FEEDING TYPE: Carnivore
STATISTICS: Body Length: 4 to 6.5 ft; Weight: 60 to 150 lbs
This leopard is brown to golden in color with hair that is an inch long in the summer and nearly three inches long in the winter. It has widely spaced rosettes (hollow spots) and longer legs than most leopards. Spots get smaller and darker as they go down the leg and are eventually all black. The Amur leopard is also know for its long bushy tail.
Russian Far East to North China
The Amur leopard is nocturnal and solitary by nature. It spends most of its day lounging on tree branches or hiding in thick brush or rocky outcrops. During the evening it may travel 15 to 45 miles each night protecting its territory and searching for food. It normally patrols at a steady walk but can run over 35 miles per hour when disturbed.
Leopards are considered big cats even though the Amur leopard is petite. The Amur leopard can roar, which is one of the requirements to be considered a large cat. The roar is produced as air passes through the larynx in the throat as it travels to the lungs. The walls of the larynx vibrate, producing a roar. Jaguars, lions, and tigers also roar.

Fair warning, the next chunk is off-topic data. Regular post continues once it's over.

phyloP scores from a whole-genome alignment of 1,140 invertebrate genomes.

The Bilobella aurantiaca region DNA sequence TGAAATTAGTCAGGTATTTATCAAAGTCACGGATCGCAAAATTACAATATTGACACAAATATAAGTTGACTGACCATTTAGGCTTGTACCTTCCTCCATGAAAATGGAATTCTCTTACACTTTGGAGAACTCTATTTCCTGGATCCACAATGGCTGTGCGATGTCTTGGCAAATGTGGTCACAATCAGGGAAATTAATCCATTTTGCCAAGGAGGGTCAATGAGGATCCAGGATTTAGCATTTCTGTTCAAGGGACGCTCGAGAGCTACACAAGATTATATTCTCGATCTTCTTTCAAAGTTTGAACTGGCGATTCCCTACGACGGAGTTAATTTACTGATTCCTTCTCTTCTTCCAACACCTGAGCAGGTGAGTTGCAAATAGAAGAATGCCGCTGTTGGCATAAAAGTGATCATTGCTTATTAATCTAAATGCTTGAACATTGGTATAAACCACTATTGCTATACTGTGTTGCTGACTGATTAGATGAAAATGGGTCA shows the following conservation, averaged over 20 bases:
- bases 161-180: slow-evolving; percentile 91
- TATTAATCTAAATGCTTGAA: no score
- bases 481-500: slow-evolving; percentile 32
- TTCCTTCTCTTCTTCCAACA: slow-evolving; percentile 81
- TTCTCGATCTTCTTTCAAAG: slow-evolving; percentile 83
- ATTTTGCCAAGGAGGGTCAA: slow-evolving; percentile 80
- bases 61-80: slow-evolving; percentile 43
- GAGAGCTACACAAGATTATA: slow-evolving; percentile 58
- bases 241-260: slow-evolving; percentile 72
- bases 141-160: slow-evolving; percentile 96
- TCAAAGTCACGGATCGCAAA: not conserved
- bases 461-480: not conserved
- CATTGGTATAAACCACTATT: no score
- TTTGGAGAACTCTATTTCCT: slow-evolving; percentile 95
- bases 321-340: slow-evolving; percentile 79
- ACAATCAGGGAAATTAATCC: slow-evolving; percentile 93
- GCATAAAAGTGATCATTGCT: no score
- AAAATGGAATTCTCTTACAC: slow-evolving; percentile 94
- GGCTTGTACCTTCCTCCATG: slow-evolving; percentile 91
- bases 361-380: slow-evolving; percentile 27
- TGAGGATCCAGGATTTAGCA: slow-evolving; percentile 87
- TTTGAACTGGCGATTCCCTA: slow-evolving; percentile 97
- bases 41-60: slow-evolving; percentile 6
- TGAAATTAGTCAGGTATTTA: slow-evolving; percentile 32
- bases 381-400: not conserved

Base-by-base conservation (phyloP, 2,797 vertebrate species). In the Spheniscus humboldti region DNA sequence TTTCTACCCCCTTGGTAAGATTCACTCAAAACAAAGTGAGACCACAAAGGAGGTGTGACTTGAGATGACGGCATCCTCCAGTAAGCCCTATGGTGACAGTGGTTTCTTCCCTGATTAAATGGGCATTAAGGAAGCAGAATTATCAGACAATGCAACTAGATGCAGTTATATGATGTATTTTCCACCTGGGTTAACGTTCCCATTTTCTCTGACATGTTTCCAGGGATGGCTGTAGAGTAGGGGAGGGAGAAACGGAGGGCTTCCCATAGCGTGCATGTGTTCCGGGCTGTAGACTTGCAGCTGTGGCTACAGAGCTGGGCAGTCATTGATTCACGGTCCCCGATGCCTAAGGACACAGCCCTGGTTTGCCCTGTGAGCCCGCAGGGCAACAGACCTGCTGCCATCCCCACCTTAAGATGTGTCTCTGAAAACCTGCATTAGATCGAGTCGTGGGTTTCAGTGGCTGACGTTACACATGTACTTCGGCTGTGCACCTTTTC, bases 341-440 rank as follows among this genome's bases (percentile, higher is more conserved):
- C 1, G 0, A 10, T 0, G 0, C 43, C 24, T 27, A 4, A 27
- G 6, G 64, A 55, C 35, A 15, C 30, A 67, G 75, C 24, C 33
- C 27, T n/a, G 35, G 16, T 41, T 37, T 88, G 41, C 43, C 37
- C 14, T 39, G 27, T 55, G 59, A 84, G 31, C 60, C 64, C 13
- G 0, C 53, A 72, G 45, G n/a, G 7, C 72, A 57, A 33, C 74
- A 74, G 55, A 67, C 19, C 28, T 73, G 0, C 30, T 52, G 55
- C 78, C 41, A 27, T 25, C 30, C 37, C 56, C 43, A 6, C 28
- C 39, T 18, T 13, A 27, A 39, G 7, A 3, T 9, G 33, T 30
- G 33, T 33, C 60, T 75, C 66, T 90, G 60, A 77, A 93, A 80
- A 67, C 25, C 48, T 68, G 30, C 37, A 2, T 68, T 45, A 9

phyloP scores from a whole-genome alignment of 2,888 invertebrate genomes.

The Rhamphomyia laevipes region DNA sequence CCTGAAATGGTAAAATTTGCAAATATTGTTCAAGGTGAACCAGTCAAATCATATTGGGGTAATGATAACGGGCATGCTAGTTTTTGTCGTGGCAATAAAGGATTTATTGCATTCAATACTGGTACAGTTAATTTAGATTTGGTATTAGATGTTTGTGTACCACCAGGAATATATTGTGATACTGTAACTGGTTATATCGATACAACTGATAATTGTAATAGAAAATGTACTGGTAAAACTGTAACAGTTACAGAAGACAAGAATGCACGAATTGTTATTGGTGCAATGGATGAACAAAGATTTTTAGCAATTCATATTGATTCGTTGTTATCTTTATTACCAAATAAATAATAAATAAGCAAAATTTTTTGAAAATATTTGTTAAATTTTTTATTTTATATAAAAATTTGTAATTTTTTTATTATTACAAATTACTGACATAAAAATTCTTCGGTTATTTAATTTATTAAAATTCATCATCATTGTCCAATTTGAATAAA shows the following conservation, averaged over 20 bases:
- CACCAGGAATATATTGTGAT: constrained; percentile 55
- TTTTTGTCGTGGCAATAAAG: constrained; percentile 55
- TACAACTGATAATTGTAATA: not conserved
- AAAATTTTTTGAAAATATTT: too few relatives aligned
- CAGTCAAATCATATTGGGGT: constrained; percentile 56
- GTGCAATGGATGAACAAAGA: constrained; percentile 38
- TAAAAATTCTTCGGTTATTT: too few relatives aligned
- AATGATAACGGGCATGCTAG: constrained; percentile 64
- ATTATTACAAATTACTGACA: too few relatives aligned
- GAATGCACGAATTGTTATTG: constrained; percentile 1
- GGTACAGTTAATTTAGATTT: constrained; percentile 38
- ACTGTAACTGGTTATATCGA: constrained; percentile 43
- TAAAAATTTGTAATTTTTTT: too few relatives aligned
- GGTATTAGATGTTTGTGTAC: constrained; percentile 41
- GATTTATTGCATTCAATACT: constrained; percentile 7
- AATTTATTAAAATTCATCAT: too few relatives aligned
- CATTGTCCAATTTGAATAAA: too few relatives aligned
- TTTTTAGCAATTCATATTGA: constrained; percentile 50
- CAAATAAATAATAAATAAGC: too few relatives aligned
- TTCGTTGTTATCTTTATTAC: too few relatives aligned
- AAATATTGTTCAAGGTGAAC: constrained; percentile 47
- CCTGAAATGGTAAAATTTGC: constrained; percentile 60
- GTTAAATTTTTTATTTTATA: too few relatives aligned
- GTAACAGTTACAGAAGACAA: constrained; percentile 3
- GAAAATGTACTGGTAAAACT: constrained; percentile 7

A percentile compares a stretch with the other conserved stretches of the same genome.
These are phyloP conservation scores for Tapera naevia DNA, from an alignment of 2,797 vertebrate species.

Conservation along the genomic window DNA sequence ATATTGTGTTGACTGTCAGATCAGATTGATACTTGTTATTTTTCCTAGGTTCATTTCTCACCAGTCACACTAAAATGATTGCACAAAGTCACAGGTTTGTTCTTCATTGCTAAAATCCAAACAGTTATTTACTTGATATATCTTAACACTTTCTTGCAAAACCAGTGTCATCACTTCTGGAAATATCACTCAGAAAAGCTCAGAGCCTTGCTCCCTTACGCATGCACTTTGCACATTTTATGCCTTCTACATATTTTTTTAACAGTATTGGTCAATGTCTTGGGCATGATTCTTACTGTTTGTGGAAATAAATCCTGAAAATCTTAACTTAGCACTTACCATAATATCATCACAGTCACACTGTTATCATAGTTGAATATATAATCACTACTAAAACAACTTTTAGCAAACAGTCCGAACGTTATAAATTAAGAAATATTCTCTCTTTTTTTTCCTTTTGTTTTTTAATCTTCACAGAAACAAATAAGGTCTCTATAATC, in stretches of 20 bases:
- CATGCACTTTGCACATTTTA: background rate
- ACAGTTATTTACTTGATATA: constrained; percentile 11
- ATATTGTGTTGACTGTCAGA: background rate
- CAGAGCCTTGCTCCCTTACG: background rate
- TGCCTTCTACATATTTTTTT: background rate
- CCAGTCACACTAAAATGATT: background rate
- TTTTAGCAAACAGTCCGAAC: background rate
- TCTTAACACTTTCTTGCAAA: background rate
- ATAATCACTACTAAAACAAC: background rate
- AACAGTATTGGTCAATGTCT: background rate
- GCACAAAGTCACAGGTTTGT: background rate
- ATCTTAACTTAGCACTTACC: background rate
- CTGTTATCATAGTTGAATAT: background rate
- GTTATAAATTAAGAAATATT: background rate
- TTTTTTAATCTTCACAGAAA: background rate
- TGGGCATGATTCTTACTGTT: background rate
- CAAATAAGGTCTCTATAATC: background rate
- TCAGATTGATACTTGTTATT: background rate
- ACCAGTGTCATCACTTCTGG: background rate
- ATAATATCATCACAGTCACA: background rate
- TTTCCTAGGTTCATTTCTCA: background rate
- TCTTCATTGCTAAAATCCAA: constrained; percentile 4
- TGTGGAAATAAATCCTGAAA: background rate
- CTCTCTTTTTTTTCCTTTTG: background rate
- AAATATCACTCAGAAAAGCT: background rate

In order to maneuver in its rocky, forested habitat the Amur leopard can leap up to 20 feet across and ten feet up or down. This agility helps the leopard carry off and hide its prey so that it cannot be taken by another predator.
Although normally solitary, it has been reported that some males will stay with a female and assist with the raising of the cubs. Breeding occurs between January and February with a gestation of 90-105 days. Birth generally occurs in a cave, hollow tree, or thicket. One to four cubs are usually born. Cubs open their eyes after ten days and are weaned at 30 days. Cubs will stay with their mother for 1.5 to two years. Females become sexually mature between three and four years of age.
Predator to: deer, small wild boar, hares, badgers, and raccoon dogs
Prey to: man
It is listed as Critically Endangered on the IUCN Red List due to population and range reduction. It is also listed in CITES as Appendix I.
- A 2007 census reported less than 50 individuals left in the wild. The Amur leopard has the lowest genetic variation of any leopard subspecies and is considered the rarest big cat in the world. It is particularly vulnerable in Russian Far East, where many people ranch deer for meat and medicinal use. In the absence of wild prey, the leopard will hunt in these deer farms and is quickly hunted down by the ranchers.
- The leopard can adapt to almost any habitat with good food sources and cover. It is believed that within a 13-year period, the Amur leopard lost 80 percent of its historic territory.
- Novak, Ronald M. Walker’s Mammals of the World. Vol I. Baltimore, Maryland. The Johns Hopkins University Press. 1991
- IUCN Red List. January 28, 2009
- World Wildlife Fund January 29, 2009
- AMUR January 29, 2009
- Wildlife Conservation Society. January 30, 2009
Published: February 2009